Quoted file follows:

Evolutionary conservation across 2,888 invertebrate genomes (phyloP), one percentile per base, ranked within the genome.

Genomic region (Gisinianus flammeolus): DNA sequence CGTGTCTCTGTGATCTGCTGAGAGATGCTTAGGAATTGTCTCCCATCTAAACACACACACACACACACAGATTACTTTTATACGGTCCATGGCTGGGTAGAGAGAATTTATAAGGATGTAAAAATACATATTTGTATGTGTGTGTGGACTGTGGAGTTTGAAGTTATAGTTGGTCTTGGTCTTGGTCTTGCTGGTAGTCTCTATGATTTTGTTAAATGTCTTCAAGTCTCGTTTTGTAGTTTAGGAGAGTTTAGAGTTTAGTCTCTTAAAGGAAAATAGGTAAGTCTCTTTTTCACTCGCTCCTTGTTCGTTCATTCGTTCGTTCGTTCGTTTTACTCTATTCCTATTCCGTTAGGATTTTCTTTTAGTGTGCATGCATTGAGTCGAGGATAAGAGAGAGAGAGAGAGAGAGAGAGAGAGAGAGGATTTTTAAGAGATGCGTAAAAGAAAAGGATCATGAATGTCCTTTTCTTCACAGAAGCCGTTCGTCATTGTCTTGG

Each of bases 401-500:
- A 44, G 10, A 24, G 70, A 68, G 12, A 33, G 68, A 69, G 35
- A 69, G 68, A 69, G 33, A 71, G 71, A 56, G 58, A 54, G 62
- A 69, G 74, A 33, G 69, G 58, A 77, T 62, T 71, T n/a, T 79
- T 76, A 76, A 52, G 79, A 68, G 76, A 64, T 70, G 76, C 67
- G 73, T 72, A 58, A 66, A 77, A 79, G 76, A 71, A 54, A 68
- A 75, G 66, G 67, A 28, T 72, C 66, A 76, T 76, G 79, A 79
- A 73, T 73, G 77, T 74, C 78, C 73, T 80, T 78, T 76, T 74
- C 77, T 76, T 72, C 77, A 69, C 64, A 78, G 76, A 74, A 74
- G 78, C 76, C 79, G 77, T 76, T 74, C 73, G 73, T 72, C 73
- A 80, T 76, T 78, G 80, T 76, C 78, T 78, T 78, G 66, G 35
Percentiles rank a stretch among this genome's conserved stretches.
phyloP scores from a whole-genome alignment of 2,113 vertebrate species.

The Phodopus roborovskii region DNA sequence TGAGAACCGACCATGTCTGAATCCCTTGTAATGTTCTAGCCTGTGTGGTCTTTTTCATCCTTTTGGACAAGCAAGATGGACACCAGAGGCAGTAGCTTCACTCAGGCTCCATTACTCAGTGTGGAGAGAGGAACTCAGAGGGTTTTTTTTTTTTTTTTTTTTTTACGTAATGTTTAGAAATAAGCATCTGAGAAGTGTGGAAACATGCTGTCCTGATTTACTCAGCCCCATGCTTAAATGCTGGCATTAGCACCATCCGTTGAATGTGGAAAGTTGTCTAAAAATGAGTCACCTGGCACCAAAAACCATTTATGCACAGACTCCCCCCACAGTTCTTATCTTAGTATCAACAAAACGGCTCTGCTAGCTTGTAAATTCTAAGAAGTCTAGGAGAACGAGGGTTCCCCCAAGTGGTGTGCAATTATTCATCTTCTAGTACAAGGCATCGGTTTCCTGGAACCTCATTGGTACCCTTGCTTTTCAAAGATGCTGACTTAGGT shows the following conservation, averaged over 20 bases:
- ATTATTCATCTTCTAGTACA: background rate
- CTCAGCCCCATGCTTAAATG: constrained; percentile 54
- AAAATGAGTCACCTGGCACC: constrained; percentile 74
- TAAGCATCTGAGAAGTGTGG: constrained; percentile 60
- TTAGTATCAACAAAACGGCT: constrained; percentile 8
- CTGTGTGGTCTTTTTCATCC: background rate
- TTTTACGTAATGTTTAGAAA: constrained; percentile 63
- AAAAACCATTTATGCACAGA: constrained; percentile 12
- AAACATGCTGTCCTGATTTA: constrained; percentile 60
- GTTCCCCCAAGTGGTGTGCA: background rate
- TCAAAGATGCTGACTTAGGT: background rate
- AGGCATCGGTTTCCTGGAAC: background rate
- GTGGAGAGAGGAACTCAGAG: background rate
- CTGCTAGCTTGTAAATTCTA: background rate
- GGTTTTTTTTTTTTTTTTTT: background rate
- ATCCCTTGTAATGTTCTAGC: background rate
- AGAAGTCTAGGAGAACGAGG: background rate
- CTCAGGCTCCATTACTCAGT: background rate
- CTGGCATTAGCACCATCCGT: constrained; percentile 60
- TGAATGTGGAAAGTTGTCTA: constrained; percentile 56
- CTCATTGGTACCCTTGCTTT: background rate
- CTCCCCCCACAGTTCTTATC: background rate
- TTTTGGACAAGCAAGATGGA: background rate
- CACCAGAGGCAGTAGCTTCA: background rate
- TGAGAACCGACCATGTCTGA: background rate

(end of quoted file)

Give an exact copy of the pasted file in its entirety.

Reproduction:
Evolutionary conservation across 2,888 invertebrate genomes (phyloP), one percentile per base, ranked within the genome.

Genomic region (Gisinianus flammeolus): DNA sequence CGTGTCTCTGTGATCTGCTGAGAGATGCTTAGGAATTGTCTCCCATCTAAACACACACACACACACACAGATTACTTTTATACGGTCCATGGCTGGGTAGAGAGAATTTATAAGGATGTAAAAATACATATTTGTATGTGTGTGTGGACTGTGGAGTTTGAAGTTATAGTTGGTCTTGGTCTTGGTCTTGCTGGTAGTCTCTATGATTTTGTTAAATGTCTTCAAGTCTCGTTTTGTAGTTTAGGAGAGTTTAGAGTTTAGTCTCTTAAAGGAAAATAGGTAAGTCTCTTTTTCACTCGCTCCTTGTTCGTTCATTCGTTCGTTCGTTCGTTTTACTCTATTCCTATTCCGTTAGGATTTTCTTTTAGTGTGCATGCATTGAGTCGAGGATAAGAGAGAGAGAGAGAGAGAGAGAGAGAGAGAGGATTTTTAAGAGATGCGTAAAAGAAAAGGATCATGAATGTCCTTTTCTTCACAGAAGCCGTTCGTCATTGTCTTGG

Each of bases 401-500:
- A 44, G 10, A 24, G 70, A 68, G 12, A 33, G 68, A 69, G 35
- A 69, G 68, A 69, G 33, A 71, G 71, A 56, G 58, A 54, G 62
- A 69, G 74, A 33, G 69, G 58, A 77, T 62, T 71, T n/a, T 79
- T 76, A 76, A 52, G 79, A 68, G 76, A 64, T 70, G 76, C 67
- G 73, T 72, A 58, A 66, A 77, A 79, G 76, A 71, A 54, A 68
- A 75, G 66, G 67, A 28, T 72, C 66, A 76, T 76, G 79, A 79
- A 73, T 73, G 77, T 74, C 78, C 73, T 80, T 78, T 76, T 74
- C 77, T 76, T 72, C 77, A 69, C 64, A 78, G 76, A 74, A 74
- G 78, C 76, C 79, G 77, T 76, T 74, C 73, G 73, T 72, C 73
- A 80, T 76, T 78, G 80, T 76, C 78, T 78, T 78, G 66, G 35
Percentiles rank a stretch among this genome's conserved stretches.
phyloP scores from a whole-genome alignment of 2,113 vertebrate species.

The Phodopus roborovskii region DNA sequence TGAGAACCGACCATGTCTGAATCCCTTGTAATGTTCTAGCCTGTGTGGTCTTTTTCATCCTTTTGGACAAGCAAGATGGACACCAGAGGCAGTAGCTTCACTCAGGCTCCATTACTCAGTGTGGAGAGAGGAACTCAGAGGGTTTTTTTTTTTTTTTTTTTTTTACGTAATGTTTAGAAATAAGCATCTGAGAAGTGTGGAAACATGCTGTCCTGATTTACTCAGCCCCATGCTTAAATGCTGGCATTAGCACCATCCGTTGAATGTGGAAAGTTGTCTAAAAATGAGTCACCTGGCACCAAAAACCATTTATGCACAGACTCCCCCCACAGTTCTTATCTTAGTATCAACAAAACGGCTCTGCTAGCTTGTAAATTCTAAGAAGTCTAGGAGAACGAGGGTTCCCCCAAGTGGTGTGCAATTATTCATCTTCTAGTACAAGGCATCGGTTTCCTGGAACCTCATTGGTACCCTTGCTTTTCAAAGATGCTGACTTAGGT shows the following conservation, averaged over 20 bases:
- ATTATTCATCTTCTAGTACA: background rate
- CTCAGCCCCATGCTTAAATG: constrained; percentile 54
- AAAATGAGTCACCTGGCACC: constrained; percentile 74
- TAAGCATCTGAGAAGTGTGG: constrained; percentile 60
- TTAGTATCAACAAAACGGCT: constrained; percentile 8
- CTGTGTGGTCTTTTTCATCC: background rate
- TTTTACGTAATGTTTAGAAA: constrained; percentile 63
- AAAAACCATTTATGCACAGA: constrained; percentile 12
- AAACATGCTGTCCTGATTTA: constrained; percentile 60
- GTTCCCCCAAGTGGTGTGCA: background rate
- TCAAAGATGCTGACTTAGGT: background rate
- AGGCATCGGTTTCCTGGAAC: background rate
- GTGGAGAGAGGAACTCAGAG: background rate
- CTGCTAGCTTGTAAATTCTA: background rate
- GGTTTTTTTTTTTTTTTTTT: background rate
- ATCCCTTGTAATGTTCTAGC: background rate
- AGAAGTCTAGGAGAACGAGG: background rate
- CTCAGGCTCCATTACTCAGT: background rate
- CTGGCATTAGCACCATCCGT: constrained; percentile 60
- TGAATGTGGAAAGTTGTCTA: constrained; percentile 56
- CTCATTGGTACCCTTGCTTT: background rate
- CTCCCCCCACAGTTCTTATC: background rate
- TTTTGGACAAGCAAGATGGA: background rate
- CACCAGAGGCAGTAGCTTCA: background rate
- TGAGAACCGACCATGTCTGA: background rate